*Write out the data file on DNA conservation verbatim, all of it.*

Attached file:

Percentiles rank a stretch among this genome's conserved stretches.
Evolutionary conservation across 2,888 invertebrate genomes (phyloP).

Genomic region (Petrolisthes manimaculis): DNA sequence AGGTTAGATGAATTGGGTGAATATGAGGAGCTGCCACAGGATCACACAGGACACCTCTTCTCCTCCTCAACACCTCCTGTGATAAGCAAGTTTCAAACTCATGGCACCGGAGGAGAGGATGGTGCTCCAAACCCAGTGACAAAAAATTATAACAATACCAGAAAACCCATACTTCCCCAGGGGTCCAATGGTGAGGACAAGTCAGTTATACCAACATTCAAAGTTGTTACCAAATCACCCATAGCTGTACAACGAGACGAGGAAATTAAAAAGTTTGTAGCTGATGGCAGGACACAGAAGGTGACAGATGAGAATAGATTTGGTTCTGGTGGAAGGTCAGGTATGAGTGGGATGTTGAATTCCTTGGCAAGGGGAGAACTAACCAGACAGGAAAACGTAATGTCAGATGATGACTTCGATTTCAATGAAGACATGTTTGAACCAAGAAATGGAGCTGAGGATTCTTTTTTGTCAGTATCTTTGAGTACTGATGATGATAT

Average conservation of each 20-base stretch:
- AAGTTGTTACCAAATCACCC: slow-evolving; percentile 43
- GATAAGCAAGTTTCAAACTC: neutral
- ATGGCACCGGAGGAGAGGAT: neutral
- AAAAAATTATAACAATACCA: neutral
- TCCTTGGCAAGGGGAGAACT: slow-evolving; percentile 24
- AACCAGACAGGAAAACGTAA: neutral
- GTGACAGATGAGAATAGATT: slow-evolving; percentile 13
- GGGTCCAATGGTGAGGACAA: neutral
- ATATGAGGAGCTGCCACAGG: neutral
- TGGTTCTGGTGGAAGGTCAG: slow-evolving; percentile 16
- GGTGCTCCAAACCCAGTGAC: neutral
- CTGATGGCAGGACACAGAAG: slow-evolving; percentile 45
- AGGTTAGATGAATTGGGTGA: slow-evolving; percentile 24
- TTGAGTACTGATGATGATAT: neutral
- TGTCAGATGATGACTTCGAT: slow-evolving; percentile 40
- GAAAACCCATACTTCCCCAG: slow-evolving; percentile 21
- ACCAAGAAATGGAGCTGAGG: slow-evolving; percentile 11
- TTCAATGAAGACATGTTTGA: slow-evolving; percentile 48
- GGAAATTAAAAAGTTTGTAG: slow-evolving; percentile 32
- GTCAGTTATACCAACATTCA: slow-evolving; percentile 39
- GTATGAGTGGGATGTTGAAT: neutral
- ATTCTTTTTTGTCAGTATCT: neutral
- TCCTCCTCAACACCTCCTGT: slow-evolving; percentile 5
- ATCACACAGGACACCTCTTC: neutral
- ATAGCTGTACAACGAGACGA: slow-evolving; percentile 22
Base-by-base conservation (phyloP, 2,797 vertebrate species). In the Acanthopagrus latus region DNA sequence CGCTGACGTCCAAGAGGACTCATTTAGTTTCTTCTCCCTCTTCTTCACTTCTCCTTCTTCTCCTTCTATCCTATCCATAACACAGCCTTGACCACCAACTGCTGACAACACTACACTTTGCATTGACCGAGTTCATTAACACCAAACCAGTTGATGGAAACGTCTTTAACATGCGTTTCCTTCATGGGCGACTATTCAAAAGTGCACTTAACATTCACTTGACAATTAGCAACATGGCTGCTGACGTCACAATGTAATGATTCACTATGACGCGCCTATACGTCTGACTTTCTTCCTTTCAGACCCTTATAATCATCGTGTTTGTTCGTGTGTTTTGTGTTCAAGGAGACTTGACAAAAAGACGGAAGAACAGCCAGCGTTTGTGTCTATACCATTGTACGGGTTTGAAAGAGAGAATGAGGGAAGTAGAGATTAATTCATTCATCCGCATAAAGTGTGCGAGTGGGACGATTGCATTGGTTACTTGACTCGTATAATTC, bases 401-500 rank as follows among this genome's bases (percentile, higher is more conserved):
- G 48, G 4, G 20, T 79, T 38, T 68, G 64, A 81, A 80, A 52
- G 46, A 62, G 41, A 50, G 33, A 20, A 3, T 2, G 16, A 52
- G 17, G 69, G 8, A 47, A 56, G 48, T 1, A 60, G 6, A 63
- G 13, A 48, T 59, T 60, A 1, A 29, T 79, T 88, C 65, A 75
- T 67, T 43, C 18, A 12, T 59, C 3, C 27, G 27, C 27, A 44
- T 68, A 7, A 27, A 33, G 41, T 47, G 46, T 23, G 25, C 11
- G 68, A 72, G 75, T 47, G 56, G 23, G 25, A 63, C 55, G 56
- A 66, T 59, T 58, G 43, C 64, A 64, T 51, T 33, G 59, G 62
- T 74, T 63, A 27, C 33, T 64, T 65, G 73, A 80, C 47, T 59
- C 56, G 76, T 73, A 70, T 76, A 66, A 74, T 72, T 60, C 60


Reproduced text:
Percentiles rank a stretch among this genome's conserved stretches.
Evolutionary conservation across 2,888 invertebrate genomes (phyloP).

Genomic region (Petrolisthes manimaculis): DNA sequence AGGTTAGATGAATTGGGTGAATATGAGGAGCTGCCACAGGATCACACAGGACACCTCTTCTCCTCCTCAACACCTCCTGTGATAAGCAAGTTTCAAACTCATGGCACCGGAGGAGAGGATGGTGCTCCAAACCCAGTGACAAAAAATTATAACAATACCAGAAAACCCATACTTCCCCAGGGGTCCAATGGTGAGGACAAGTCAGTTATACCAACATTCAAAGTTGTTACCAAATCACCCATAGCTGTACAACGAGACGAGGAAATTAAAAAGTTTGTAGCTGATGGCAGGACACAGAAGGTGACAGATGAGAATAGATTTGGTTCTGGTGGAAGGTCAGGTATGAGTGGGATGTTGAATTCCTTGGCAAGGGGAGAACTAACCAGACAGGAAAACGTAATGTCAGATGATGACTTCGATTTCAATGAAGACATGTTTGAACCAAGAAATGGAGCTGAGGATTCTTTTTTGTCAGTATCTTTGAGTACTGATGATGATAT

Average conservation of each 20-base stretch:
- AAGTTGTTACCAAATCACCC: slow-evolving; percentile 43
- GATAAGCAAGTTTCAAACTC: neutral
- ATGGCACCGGAGGAGAGGAT: neutral
- AAAAAATTATAACAATACCA: neutral
- TCCTTGGCAAGGGGAGAACT: slow-evolving; percentile 24
- AACCAGACAGGAAAACGTAA: neutral
- GTGACAGATGAGAATAGATT: slow-evolving; percentile 13
- GGGTCCAATGGTGAGGACAA: neutral
- ATATGAGGAGCTGCCACAGG: neutral
- TGGTTCTGGTGGAAGGTCAG: slow-evolving; percentile 16
- GGTGCTCCAAACCCAGTGAC: neutral
- CTGATGGCAGGACACAGAAG: slow-evolving; percentile 45
- AGGTTAGATGAATTGGGTGA: slow-evolving; percentile 24
- TTGAGTACTGATGATGATAT: neutral
- TGTCAGATGATGACTTCGAT: slow-evolving; percentile 40
- GAAAACCCATACTTCCCCAG: slow-evolving; percentile 21
- ACCAAGAAATGGAGCTGAGG: slow-evolving; percentile 11
- TTCAATGAAGACATGTTTGA: slow-evolving; percentile 48
- GGAAATTAAAAAGTTTGTAG: slow-evolving; percentile 32
- GTCAGTTATACCAACATTCA: slow-evolving; percentile 39
- GTATGAGTGGGATGTTGAAT: neutral
- ATTCTTTTTTGTCAGTATCT: neutral
- TCCTCCTCAACACCTCCTGT: slow-evolving; percentile 5
- ATCACACAGGACACCTCTTC: neutral
- ATAGCTGTACAACGAGACGA: slow-evolving; percentile 22
Base-by-base conservation (phyloP, 2,797 vertebrate species). In the Acanthopagrus latus region DNA sequence CGCTGACGTCCAAGAGGACTCATTTAGTTTCTTCTCCCTCTTCTTCACTTCTCCTTCTTCTCCTTCTATCCTATCCATAACACAGCCTTGACCACCAACTGCTGACAACACTACACTTTGCATTGACCGAGTTCATTAACACCAAACCAGTTGATGGAAACGTCTTTAACATGCGTTTCCTTCATGGGCGACTATTCAAAAGTGCACTTAACATTCACTTGACAATTAGCAACATGGCTGCTGACGTCACAATGTAATGATTCACTATGACGCGCCTATACGTCTGACTTTCTTCCTTTCAGACCCTTATAATCATCGTGTTTGTTCGTGTGTTTTGTGTTCAAGGAGACTTGACAAAAAGACGGAAGAACAGCCAGCGTTTGTGTCTATACCATTGTACGGGTTTGAAAGAGAGAATGAGGGAAGTAGAGATTAATTCATTCATCCGCATAAAGTGTGCGAGTGGGACGATTGCATTGGTTACTTGACTCGTATAATTC, bases 401-500 rank as follows among this genome's bases (percentile, higher is more conserved):
- G 48, G 4, G 20, T 79, T 38, T 68, G 64, A 81, A 80, A 52
- G 46, A 62, G 41, A 50, G 33, A 20, A 3, T 2, G 16, A 52
- G 17, G 69, G 8, A 47, A 56, G 48, T 1, A 60, G 6, A 63
- G 13, A 48, T 59, T 60, A 1, A 29, T 79, T 88, C 65, A 75
- T 67, T 43, C 18, A 12, T 59, C 3, C 27, G 27, C 27, A 44
- T 68, A 7, A 27, A 33, G 41, T 47, G 46, T 23, G 25, C 11
- G 68, A 72, G 75, T 47, G 56, G 23, G 25, A 63, C 55, G 56
- A 66, T 59, T 58, G 43, C 64, A 64, T 51, T 33, G 59, G 62
- T 74, T 63, A 27, C 33, T 64, T 65, G 73, A 80, C 47, T 59
- C 56, G 76, T 73, A 70, T 76, A 66, A 74, T 72, T 60, C 60